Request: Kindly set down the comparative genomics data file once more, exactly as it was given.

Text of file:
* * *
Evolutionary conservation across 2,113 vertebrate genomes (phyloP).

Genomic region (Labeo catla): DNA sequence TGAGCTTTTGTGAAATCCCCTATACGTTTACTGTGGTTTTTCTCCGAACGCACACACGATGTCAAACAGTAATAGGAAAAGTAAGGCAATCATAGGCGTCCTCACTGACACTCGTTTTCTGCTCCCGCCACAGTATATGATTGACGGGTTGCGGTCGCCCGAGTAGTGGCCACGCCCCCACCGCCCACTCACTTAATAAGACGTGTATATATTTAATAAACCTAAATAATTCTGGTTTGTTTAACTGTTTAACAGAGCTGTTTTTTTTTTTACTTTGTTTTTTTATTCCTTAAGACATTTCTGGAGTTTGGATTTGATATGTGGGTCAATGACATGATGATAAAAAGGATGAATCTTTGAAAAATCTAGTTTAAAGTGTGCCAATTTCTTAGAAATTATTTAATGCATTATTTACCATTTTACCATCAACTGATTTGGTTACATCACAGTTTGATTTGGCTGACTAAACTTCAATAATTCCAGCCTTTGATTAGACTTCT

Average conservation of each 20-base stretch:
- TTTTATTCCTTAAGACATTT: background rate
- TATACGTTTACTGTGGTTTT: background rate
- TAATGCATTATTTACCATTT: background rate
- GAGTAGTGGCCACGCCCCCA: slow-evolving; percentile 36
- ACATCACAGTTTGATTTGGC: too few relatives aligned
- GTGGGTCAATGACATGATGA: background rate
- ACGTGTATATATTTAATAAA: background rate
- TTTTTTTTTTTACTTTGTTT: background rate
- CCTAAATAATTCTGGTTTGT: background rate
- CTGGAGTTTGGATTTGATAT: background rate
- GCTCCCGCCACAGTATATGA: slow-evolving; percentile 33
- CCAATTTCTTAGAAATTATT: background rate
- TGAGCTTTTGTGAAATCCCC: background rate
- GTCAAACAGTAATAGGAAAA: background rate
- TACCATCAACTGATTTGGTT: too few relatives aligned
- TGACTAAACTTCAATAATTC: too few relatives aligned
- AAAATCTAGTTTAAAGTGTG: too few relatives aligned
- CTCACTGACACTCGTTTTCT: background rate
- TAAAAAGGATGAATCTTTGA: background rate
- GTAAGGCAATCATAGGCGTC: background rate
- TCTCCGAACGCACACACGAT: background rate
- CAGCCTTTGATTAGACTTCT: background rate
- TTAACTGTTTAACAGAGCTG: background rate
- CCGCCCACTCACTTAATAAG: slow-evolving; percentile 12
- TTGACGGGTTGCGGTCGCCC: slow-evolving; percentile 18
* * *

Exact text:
Evolutionary conservation across 2,113 vertebrate genomes (phyloP).

Genomic region (Labeo catla): DNA sequence TGAGCTTTTGTGAAATCCCCTATACGTTTACTGTGGTTTTTCTCCGAACGCACACACGATGTCAAACAGTAATAGGAAAAGTAAGGCAATCATAGGCGTCCTCACTGACACTCGTTTTCTGCTCCCGCCACAGTATATGATTGACGGGTTGCGGTCGCCCGAGTAGTGGCCACGCCCCCACCGCCCACTCACTTAATAAGACGTGTATATATTTAATAAACCTAAATAATTCTGGTTTGTTTAACTGTTTAACAGAGCTGTTTTTTTTTTTACTTTGTTTTTTTATTCCTTAAGACATTTCTGGAGTTTGGATTTGATATGTGGGTCAATGACATGATGATAAAAAGGATGAATCTTTGAAAAATCTAGTTTAAAGTGTGCCAATTTCTTAGAAATTATTTAATGCATTATTTACCATTTTACCATCAACTGATTTGGTTACATCACAGTTTGATTTGGCTGACTAAACTTCAATAATTCCAGCCTTTGATTAGACTTCT

Average conservation of each 20-base stretch:
- TTTTATTCCTTAAGACATTT: background rate
- TATACGTTTACTGTGGTTTT: background rate
- TAATGCATTATTTACCATTT: background rate
- GAGTAGTGGCCACGCCCCCA: slow-evolving; percentile 36
- ACATCACAGTTTGATTTGGC: too few relatives aligned
- GTGGGTCAATGACATGATGA: background rate
- ACGTGTATATATTTAATAAA: background rate
- TTTTTTTTTTTACTTTGTTT: background rate
- CCTAAATAATTCTGGTTTGT: background rate
- CTGGAGTTTGGATTTGATAT: background rate
- GCTCCCGCCACAGTATATGA: slow-evolving; percentile 33
- CCAATTTCTTAGAAATTATT: background rate
- TGAGCTTTTGTGAAATCCCC: background rate
- GTCAAACAGTAATAGGAAAA: background rate
- TACCATCAACTGATTTGGTT: too few relatives aligned
- TGACTAAACTTCAATAATTC: too few relatives aligned
- AAAATCTAGTTTAAAGTGTG: too few relatives aligned
- CTCACTGACACTCGTTTTCT: background rate
- TAAAAAGGATGAATCTTTGA: background rate
- GTAAGGCAATCATAGGCGTC: background rate
- TCTCCGAACGCACACACGAT: background rate
- CAGCCTTTGATTAGACTTCT: background rate
- TTAACTGTTTAACAGAGCTG: background rate
- CCGCCCACTCACTTAATAAG: slow-evolving; percentile 12
- TTGACGGGTTGCGGTCGCCC: slow-evolving; percentile 18